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Dave Grohl proves himself to be the king of arena rockers

Dave Grohl performs with his band the Foo Fighters to a packed Air Canada Centre in Toronto on July 9, 2011.

jennifer roberts The Globe and Mail

In 2008, the toothsome Foo Fighters front man Dave Grohl launched a larky run for the U.S. presidency. It was just a stunt, predicated on the rocker's chumminess, not his fiscal policy. Three years later, though, Grohl and Foo Fighters are on a campaign that is real: The bid to save rock 'n' roll, formerly a dominant genre but now feeble. Alice Cooper once sang that "kids want a saviour, don't need a fake." In 2011, is Grohl up to the job?

A bid declared

It isn't yet dark outside when the concert begins strongly with Bridge Burning and Rope, the opening tracks to Foo Fighters' seventh (and latest) album, Wasting Light, the band's successful, loud return to a stripped-down, straight-ahead form of muscle and melody. Pummelling drums announce Bridge Burning, a tightly riffed rocker about the "king of second chances," with a tension-releasing chorus straight from the playbook of Queens of the Stone Age. My Hero finds Grohl running the length of a low catwalk to a smaller centre stage. A crowd sings along: "There goes my hero, watch him as he goes."

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War chest

A massive, old-school promotional campaign launched Wasting Light – all the bells, tricks and whistles of old media were employed. The major-label release made its debut at No. 1 in 12 countries (including Canada), doubling the six international No. 1s scored by its musically ambitious predecessor, Echoes, Silence, Patience & Grace, in 2007. Grohl, the former Nirvana drummer, is a rock star. And he is a rich one.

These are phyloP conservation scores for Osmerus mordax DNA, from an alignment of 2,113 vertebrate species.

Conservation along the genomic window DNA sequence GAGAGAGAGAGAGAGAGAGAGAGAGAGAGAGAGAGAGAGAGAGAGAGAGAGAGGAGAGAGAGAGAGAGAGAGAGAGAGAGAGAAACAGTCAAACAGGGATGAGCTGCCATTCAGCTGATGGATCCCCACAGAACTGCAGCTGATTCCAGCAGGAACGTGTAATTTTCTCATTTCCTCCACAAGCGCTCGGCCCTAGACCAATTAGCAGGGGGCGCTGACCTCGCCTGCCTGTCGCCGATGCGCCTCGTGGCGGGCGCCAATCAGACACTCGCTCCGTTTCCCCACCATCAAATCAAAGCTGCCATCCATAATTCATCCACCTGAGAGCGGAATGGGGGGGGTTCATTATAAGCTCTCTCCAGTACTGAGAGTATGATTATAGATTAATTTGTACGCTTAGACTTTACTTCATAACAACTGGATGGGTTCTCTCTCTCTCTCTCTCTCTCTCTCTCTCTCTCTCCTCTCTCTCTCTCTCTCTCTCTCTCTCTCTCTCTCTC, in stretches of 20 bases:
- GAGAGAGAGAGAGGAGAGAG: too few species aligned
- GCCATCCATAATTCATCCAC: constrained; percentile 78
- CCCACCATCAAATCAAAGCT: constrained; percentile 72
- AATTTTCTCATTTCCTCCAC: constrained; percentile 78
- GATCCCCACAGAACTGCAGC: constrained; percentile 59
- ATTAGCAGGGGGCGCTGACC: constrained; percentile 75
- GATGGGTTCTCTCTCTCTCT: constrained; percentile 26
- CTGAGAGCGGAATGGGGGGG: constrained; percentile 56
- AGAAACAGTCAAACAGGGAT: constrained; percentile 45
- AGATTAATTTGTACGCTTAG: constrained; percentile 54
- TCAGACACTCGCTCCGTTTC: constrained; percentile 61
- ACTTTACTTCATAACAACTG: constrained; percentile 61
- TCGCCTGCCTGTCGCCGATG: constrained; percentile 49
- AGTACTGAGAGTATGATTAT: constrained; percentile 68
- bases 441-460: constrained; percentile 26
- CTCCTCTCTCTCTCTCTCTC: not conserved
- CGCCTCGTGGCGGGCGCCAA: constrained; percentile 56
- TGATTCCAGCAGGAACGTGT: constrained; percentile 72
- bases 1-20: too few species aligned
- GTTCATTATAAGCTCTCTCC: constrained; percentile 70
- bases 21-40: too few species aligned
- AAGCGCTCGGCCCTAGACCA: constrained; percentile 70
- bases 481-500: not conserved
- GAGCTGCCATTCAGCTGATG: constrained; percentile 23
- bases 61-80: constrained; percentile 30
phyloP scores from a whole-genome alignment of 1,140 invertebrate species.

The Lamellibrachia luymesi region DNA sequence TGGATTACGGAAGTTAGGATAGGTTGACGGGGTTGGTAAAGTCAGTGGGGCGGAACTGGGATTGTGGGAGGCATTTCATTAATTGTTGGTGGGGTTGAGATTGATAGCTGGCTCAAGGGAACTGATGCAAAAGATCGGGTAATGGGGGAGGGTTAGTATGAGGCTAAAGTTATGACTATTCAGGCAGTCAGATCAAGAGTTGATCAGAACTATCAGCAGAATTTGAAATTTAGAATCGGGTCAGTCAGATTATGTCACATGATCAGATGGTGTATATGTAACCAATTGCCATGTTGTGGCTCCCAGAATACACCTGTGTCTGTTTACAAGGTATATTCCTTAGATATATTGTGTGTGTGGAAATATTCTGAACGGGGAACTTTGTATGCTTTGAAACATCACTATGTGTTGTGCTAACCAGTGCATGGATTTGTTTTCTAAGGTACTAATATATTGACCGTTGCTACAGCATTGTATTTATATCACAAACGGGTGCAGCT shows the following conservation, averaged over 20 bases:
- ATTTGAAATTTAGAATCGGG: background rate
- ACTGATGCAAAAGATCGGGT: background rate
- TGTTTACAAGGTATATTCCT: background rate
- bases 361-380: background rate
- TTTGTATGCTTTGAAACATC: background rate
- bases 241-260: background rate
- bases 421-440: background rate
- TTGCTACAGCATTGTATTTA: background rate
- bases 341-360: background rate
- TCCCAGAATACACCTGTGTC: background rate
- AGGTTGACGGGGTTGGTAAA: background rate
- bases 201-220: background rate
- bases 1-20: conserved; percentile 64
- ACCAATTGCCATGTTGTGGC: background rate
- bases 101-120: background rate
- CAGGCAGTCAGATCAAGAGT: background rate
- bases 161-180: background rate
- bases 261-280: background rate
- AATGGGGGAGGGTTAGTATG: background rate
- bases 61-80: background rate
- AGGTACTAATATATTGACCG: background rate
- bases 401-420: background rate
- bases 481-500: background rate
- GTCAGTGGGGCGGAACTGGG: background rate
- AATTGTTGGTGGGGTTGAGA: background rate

Religious, right?

"Run and tell all the angels," Grohl sings, his voice ragged from use, "because this could take all night." All night, as in 150 minutes, the manly but emotional concert's eventual length. The fluid, catchy Learn to Fly from 1999 is tough, thoughtful and tuneful, with a euphoric chorus – "looking for the sky to save me" – sung by a songwriter who dangles, we see on the video screens over the stage, a cross of Jesus from his neck.

Pressing the flesh

Grohl supporters wear their merchandise-table purchases proudly and have fond memories of the 1990s. They hear a stump speech during the encore, which has Grohl speaking to his "Foo Fighters people" and claiming that his lost voice has "magically" come back, allowing him to winningly perform solo acoustic versions of Wheels and Best of You – the song of the night, hands down. He rejoins the band on the main stage during Times Like These for the Who's variation of Mose Allison's Young Man Blues and the churning finale Everlong.

The Results

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Foo Fighters recently played a festival gig and a club show in Chicago, but Grohl's office is oval. With about 18,000 votes reporting, we can proclaim him the king of arena rock, an office high in so many respects. Were his fans better off than they were before the concert began? Yes they were; their chief was commanding.

Foo Fighters

  • At Air Canada Centre
  • In Toronto, on Tuesday

After a concert at Montreal's Bell Centre on Wednesday, Foo Fighters' Canadian tour continues with dates in Vancouver (Oct. 25), Calgary (Oct. 27) and Edmonton (Oct. 28).

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About the Author

Brad Wheeler is an arts reporter with The Globe and Mail. More

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